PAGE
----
Anishinaabe artist's new VR experience takes an Indigenous futurist look at Toronto
Nature takes over the city in Biidaaban: First Light
A Canadian artist's new virtual reality experience rooted in Indigenous futurism will premiere at the Tribeca Film Festival in New York next week.
Biidaaban: First Light, an interactive, room-scale VR work by award-winning Anishinaabe director Lisa Jackson, takes place in a future version of Toronto that has been reclaimed by nature.
Nathan Phillips Square has plant life bursting through the concrete and the sky is blanketed by stars unobstructed by light pollution — a drastically different look for Canada's largest urban centre.
"A simple idea within the realm of Indigenous futurism is the idea that anything that's Indigenous is often seen to be in the past, so can we imagine a future where Indigenous understandings are guiding us in some way?" said Jackson.
There is no English speaking in Biidaaban: First Light; instead the traditional languages of the area — Wendat, Mohawk and Ojibway — are heard and translated through text. As the viewer's gaze passes over the text, the story is driven forward.
Languages growing like plants
In Biidaaban: First Light, Indigenous languages provide a framework for understanding our place in a reconciled version of Canada's largest urban environment.
"These languages grow on this land in the same way that plants do. The languages have been spoken here for thousands of years; they capture this land more than any other languages," said Jackson.
Biidaaban is the Anishinaabemowin word for dawn, but more specifically the moment of the first light of dawn. It's a particular moment where the feeling of night is still there, yet the new day is coming.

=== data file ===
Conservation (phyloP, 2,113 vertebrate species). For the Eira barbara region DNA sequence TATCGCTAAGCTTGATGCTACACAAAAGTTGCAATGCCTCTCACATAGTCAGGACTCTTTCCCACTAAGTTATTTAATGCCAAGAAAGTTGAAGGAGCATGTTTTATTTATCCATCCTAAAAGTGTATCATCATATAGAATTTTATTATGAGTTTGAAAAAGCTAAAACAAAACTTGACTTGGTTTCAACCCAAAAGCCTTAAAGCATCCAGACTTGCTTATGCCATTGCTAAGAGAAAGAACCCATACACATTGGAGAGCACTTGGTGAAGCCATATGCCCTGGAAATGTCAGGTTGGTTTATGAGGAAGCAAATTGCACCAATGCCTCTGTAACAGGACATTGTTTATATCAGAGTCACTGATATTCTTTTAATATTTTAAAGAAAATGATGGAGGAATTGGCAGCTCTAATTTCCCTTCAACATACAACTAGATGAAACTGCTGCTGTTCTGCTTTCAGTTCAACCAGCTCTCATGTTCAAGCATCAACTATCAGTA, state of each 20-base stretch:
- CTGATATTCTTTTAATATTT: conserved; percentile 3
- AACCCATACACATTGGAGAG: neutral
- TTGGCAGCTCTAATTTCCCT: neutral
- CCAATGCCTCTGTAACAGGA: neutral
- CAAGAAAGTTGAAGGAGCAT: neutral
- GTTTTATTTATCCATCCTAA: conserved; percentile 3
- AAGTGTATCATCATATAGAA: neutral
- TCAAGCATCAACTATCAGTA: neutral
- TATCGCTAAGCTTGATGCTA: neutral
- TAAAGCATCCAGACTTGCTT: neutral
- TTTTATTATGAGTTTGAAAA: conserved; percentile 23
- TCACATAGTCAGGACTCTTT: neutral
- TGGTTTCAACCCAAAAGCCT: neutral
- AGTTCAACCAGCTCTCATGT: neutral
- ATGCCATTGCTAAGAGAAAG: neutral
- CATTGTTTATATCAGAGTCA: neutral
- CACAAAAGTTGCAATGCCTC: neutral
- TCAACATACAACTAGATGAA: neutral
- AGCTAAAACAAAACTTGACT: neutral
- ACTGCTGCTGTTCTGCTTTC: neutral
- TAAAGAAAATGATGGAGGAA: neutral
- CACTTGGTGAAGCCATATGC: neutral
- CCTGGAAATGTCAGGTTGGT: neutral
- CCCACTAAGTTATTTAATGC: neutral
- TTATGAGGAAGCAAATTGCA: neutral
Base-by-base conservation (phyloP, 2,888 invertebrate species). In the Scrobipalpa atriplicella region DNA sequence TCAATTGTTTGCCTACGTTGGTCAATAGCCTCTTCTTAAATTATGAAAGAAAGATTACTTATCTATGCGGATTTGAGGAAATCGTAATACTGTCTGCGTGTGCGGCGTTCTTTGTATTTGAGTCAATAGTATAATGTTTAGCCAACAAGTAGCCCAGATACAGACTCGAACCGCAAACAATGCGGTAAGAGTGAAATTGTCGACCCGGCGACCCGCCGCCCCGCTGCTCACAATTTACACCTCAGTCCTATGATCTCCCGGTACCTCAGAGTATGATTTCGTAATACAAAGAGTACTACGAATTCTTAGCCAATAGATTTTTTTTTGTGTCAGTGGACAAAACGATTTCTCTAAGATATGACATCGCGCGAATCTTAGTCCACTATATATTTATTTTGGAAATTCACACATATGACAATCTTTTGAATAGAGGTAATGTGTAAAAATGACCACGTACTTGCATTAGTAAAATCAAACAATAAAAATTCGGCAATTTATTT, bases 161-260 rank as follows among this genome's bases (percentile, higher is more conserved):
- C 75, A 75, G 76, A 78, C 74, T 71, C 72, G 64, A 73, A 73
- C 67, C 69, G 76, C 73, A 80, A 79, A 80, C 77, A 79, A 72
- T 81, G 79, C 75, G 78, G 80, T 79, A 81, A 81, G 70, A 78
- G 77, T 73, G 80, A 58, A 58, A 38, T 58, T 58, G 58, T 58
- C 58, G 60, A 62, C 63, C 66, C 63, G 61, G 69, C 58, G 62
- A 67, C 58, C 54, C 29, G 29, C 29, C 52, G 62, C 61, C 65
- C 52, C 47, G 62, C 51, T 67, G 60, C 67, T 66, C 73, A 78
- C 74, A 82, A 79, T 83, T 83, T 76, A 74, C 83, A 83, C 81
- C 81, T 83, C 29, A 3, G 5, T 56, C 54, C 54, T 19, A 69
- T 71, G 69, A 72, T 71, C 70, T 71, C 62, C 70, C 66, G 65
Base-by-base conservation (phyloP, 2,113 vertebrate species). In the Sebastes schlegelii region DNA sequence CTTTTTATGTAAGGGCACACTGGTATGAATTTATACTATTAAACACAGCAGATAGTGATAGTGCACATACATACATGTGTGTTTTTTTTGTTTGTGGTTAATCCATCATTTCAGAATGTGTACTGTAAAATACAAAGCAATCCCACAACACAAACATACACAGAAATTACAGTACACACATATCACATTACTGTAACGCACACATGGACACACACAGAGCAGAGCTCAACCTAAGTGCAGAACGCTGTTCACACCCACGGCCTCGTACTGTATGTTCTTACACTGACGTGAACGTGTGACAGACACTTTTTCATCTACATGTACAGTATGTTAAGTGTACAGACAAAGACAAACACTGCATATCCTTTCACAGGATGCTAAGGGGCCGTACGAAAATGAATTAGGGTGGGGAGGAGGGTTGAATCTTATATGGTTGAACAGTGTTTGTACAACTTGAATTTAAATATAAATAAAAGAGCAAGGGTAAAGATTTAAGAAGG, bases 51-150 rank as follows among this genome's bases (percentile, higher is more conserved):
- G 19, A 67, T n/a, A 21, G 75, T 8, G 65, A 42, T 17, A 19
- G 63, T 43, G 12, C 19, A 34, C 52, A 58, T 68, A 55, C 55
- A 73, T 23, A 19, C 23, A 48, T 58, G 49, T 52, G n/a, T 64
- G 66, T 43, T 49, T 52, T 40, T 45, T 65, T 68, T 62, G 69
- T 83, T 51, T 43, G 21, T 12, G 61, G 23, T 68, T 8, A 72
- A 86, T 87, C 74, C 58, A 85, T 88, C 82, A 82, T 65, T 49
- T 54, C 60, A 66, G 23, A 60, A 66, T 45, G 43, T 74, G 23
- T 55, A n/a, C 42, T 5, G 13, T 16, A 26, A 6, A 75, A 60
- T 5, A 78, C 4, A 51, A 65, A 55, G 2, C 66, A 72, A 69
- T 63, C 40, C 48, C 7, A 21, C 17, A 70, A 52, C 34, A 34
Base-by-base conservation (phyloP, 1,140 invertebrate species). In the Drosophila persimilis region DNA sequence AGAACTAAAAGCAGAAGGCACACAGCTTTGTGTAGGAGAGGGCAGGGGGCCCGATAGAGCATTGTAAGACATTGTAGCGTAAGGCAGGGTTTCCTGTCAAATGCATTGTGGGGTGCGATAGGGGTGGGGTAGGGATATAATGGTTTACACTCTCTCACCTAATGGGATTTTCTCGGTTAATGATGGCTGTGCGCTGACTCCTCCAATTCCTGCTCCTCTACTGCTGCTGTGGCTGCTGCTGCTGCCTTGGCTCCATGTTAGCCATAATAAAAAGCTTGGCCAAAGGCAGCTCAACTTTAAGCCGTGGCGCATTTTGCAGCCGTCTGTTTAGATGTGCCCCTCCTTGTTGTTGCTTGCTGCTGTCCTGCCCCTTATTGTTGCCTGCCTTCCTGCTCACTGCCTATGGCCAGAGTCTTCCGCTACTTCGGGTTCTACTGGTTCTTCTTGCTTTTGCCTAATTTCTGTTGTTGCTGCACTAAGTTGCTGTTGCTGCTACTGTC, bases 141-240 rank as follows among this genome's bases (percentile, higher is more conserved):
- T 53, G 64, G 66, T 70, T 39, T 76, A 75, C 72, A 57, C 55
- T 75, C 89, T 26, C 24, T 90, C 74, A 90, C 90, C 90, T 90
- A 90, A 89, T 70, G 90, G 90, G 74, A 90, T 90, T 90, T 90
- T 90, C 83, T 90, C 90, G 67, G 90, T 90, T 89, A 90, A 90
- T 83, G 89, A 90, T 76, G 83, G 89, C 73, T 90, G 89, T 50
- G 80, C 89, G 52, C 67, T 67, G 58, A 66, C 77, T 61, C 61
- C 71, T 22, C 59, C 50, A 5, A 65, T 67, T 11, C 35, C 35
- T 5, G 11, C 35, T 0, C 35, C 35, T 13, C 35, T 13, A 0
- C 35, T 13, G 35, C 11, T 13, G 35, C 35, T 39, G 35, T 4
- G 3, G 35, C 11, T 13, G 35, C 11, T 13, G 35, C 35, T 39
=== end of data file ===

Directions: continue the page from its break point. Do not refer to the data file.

"We all know that feeling of that very first light and the sense that anything's possible," said Jackson.
The word also refers to the idea of the past and future collapsing on the present.
Indigenous concepts of time are often not linear but circular, something that Biidaaban: First Light hints at where the urban landscape is being reclaimed by nature.
Jackson said the experience offers a reconciled version of Toronto.
"This is a way to say that there can be a new way of looking at it and without saying what the new day would look like, it's just saying here's a moment, let's pause to reflect on what else may be possible."
Creating space for audiences
Using virtual reality as a medium creates more space for audience interpretation, said Rob McLaughlin, a producer on Biidaaban: First Light and the executive producer of the National Film Board of Canada's Digital Studio in Vancouver.
"We've talked a lot about Indigenous language in this country and how it allows for different understandings of people and perspectives on complex things like time," said McLaughlin.
"Biidaaban does a really interesting thing in VR that allows the audience to think in ways that maybe a straight film, written article, or an art installation wouldn't or couldn't do."
Biidaaban: First Light will premiere to Canadian audiences in the fall.